Frozen food

Imagine the 90,000-seat Rose Bowl stadium filled to the brim with food—that’s about the amount that goes to waste every day in the U.S. And while food is often squandered by restaurants and grocery stores, most of us are equally responsible for discarding too much grub, letting leftovers linger, or allowing fresh vegetables to go bad. And considering that clean foods are often the priciest, wasting food is almost like giving money away. Plus, it places a big burden on the environment.

You may pitch food because you want to eat only the freshest and safest items, and that’s understandable. But surprisingly, dates on many foods have nothing to do with safety. Here are simple ways to keep food appetizing, curb food costs, and help protect the planet.

SEE ALSO: The Eat Clean, Get Lean Meal Plan


Cook what you already have on hand before buying more. If you aren’t planning on eating it all in the next few days, freeze what you have for later. Just label containers with the date and the name of the food so you know what you have waiting for you. “Shop” your kitchen before heading to the store so you don’t buy extra food, and plan out your meals for the days ahead. Having the right amount of food on hand can not only help prevent food waste, it’ll also help keep you from overeating. When you do shop, eat the most perishable items first (like berries and baby lettuce).


Set your refrigerator between 35 ̊F and 40 ̊F, and your freezer at 0 ̊F or below, to keep food fresher for longer. Resist the urge to buy too many at once, since stuffing the refrigerator hinders the airflow around food, reducing efficiency so perishables may go bad faster.

After grocery shopping, get perishables into the fridge or freezer ASAP. If you’re making stops before heading home from the super­ market, bring a cooler bag with you in the car for dairy, meat, and produce.

At home, avoid resealing fresh fruits and vegetables in airtight plastic storage bags or containers; they trap moisture that promotes faster decay. Purchase perforated plastic bags for produce or make your own by poking tiny holes in resealable plastic bags. Store fruits and veggies in separate crisper drawers, and don’t refrigerate bananas, tomatoes, potatoes, or onions, since they generally don’t like the humidity.

Fruit ice


Purchase plain frozen fruits and vegetables for smoothies, soups, and side dishes. You may prefer fresh, but with frozen, you use only what you need and leave the rest for later, so there’s no waste. Freeze fresh ripe fruit that’s about to go bad, such as berries, peaches (pit and slice first), and sliced bananas to use in smoothies, smoothie bowls, and frozen fruit desserts. Use ice cube trays to preserve leftover wine, remaining tomato paste, and 100% fruit or vegetable juice to use in recipes.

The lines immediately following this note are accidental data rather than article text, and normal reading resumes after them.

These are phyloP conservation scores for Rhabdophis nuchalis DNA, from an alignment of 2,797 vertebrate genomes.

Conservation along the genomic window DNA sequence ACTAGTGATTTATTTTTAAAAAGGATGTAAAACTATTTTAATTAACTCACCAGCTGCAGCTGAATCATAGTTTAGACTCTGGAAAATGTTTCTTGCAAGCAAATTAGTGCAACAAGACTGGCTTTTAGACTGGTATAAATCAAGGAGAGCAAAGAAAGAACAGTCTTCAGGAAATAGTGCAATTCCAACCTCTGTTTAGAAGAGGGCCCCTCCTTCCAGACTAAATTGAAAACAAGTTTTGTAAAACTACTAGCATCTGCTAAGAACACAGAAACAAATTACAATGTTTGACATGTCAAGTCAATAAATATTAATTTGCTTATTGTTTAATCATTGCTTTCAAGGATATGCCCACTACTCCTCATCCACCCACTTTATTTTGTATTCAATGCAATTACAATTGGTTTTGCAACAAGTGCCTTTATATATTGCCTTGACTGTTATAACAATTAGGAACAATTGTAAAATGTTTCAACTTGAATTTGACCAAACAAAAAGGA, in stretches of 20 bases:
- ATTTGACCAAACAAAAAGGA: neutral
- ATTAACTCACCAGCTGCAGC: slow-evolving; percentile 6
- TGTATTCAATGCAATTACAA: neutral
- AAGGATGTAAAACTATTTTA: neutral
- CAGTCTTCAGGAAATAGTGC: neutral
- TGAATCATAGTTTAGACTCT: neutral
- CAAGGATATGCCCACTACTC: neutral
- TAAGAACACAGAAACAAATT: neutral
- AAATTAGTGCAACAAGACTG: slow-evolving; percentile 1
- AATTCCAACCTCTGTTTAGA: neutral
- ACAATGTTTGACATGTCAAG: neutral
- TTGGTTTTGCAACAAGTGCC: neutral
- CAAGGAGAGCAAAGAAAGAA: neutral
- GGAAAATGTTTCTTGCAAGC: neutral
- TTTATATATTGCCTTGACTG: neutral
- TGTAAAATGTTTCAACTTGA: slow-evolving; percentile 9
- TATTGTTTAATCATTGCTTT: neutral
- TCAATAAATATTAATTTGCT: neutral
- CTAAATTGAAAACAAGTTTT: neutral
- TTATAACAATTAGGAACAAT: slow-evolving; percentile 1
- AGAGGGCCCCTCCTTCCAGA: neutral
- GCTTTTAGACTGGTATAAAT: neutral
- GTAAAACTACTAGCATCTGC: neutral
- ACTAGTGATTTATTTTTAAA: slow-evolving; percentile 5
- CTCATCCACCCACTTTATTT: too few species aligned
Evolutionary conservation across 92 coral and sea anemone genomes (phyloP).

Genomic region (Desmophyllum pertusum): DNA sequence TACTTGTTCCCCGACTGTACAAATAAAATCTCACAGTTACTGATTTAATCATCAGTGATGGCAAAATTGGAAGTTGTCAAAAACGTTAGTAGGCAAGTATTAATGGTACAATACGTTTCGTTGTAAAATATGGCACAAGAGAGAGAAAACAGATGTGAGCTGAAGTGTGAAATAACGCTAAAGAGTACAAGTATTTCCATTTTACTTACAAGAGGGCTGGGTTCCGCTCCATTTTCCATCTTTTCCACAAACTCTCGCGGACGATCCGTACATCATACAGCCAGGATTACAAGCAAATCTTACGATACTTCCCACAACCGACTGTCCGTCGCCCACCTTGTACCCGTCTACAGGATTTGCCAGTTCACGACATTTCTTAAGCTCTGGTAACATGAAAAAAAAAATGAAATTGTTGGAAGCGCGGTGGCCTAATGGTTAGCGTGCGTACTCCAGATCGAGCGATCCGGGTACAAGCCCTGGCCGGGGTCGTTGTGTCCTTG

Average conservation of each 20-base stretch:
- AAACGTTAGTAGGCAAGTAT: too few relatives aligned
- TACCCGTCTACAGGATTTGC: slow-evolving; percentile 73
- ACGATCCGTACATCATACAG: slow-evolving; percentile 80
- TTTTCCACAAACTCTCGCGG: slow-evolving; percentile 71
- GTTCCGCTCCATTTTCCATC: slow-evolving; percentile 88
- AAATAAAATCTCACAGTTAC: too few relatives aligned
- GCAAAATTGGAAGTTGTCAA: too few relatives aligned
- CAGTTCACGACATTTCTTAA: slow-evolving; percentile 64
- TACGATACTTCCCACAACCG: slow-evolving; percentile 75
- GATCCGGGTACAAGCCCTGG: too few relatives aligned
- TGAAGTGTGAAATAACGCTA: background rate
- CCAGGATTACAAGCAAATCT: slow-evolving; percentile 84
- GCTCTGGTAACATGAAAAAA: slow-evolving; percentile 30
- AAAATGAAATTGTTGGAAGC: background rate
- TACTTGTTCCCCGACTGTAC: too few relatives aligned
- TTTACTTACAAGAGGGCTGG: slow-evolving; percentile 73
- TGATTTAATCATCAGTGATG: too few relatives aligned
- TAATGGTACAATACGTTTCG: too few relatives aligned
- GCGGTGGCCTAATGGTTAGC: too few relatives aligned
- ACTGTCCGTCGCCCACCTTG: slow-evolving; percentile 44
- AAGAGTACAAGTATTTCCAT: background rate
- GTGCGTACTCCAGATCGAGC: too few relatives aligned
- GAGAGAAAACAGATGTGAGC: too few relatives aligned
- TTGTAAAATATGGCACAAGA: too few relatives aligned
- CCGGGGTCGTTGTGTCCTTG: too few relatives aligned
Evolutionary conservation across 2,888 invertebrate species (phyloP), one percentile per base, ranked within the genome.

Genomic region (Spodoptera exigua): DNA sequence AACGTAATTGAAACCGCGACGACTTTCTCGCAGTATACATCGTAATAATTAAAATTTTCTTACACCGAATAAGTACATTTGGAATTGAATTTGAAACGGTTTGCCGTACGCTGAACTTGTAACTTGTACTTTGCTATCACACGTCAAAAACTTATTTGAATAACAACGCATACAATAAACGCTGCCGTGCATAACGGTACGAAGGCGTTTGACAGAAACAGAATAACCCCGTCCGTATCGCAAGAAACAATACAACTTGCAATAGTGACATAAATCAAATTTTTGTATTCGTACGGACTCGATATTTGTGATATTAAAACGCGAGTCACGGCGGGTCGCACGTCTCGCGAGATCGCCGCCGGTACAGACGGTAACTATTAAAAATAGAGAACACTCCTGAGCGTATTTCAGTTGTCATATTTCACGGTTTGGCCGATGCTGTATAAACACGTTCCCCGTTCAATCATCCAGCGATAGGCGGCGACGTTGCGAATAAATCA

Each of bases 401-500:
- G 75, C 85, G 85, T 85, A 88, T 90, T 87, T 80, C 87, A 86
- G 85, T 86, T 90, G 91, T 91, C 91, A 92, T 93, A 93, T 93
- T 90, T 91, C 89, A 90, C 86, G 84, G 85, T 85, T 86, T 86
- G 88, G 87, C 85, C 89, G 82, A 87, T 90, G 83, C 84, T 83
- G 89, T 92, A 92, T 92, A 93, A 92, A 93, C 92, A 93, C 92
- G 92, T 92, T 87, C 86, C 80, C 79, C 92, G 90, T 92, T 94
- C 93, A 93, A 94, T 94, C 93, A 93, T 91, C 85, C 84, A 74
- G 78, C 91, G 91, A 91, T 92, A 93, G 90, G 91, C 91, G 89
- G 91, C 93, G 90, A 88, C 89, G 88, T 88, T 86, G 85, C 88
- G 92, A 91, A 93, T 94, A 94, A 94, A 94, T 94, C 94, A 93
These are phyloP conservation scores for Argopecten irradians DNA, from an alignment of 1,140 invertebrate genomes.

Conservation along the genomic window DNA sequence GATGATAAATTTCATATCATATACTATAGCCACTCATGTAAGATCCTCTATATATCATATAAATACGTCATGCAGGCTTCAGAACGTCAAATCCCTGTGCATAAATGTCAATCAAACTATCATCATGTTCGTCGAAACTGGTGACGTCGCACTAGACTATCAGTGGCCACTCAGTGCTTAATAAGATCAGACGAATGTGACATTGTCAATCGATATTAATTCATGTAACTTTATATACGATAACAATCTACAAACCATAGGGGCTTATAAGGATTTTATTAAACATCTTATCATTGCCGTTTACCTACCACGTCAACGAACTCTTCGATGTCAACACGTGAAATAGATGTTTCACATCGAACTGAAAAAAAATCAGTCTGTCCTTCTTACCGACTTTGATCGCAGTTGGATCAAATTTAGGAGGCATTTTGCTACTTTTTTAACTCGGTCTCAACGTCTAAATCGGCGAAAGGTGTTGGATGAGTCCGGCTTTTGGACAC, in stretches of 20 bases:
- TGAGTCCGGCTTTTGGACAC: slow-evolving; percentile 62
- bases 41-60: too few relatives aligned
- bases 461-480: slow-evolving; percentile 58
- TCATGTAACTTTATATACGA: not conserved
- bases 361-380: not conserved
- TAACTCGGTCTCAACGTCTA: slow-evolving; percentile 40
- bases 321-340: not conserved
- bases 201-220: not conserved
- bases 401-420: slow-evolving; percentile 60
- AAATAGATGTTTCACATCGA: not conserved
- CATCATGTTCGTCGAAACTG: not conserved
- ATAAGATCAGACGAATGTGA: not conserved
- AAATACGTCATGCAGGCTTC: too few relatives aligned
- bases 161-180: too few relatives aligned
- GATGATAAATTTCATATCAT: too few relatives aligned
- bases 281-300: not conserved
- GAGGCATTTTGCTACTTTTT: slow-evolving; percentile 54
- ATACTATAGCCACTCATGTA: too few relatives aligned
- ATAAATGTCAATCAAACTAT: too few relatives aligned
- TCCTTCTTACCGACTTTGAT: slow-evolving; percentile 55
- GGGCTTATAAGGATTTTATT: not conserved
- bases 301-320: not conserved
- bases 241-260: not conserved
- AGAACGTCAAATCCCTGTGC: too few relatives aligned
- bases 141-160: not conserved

FACT: Soft fruits lose their nutrients faster in the refrigerator than in the freezer. Source: 2013 University of Chester (U.K.) study.


You may be pitching perfectly good food because the dates on food packages are confusing. The “Sell By” date is the last possible day the store can sell the product, and it’s one you should take seriously. This label is typically found on fresh, highly perishable items. If you’re purchasing meat or poultry close to the “Sell By” date, cook and eat it right away or freeze it. You should never freeze, cook, or eat any food that smells funny or off. Properly wrapped meat and poultry maintain their quality in the freezer for up to a year.

The “Use By” and “Best If Used By” dates have more wiggle room. These refer to perceived food quality, not safety. To see how long food is still good past these dates, visit

SEE ALSO: 5 Nutritious Ways To Eat Your Leftovers

Package meat beef


Perk up wilted kale, swiss chard, spinach, or other greens by placing them in ice water for 30 minutes. Cook and eat, or freeze. To freshen up nuts, toast them on a baking sheet in a 350 ̊F oven for 10 minutes. (Note: It’s a good idea to pitch nuts stored at room temperature for more than a few months.) Nuts retain their quality for about a year in the refrigerator and up to two years in the freezer. Embrace imperfection. Purchase fresh fruits and vegetables with odd shapes, sizes, or colors. They taste the same, but so-­called ugly fruits and vegetables often get tossed by grocery stores because they don’t sell. Slightly bruised produce is OK to eat if you cut away the damaged area, but don’t buy produce with any cuts.


You may not want the same dinner two nights in a row, but leftovers don’t always mean a second supper: You can also have lunch or snacks with the remaining food you have on hand. Cut your prep time by using up small amounts of vegetables, meat, and poultry in soups, salads, omelets, and frittatas. And keep your doggie bags safer by refrigerating them within two hours of dining out and eating them within three to four days. Reheat leftovers to 165 ̊F.


You can’t eat every food in the name of frugality. For safety’s sake, throw out the following:

  • Meat, poultry, seafood, or other raw animal food that’s past the “Sell By” date
  • Odd­-smelling food
  • Food left out for more than two hours, or one hour if the air temperature is 90 ̊F or above
  • If the power has been out for at least four hours and you haven’t opened the refrigerator or freezer; sooner if you have (raw animal foods, dairy, and leftovers should all be tossed)
  • If cans have rusted or they’re leaking, deeply dented, or bulging
  • Moldy food (except for cheese; you can cut that part away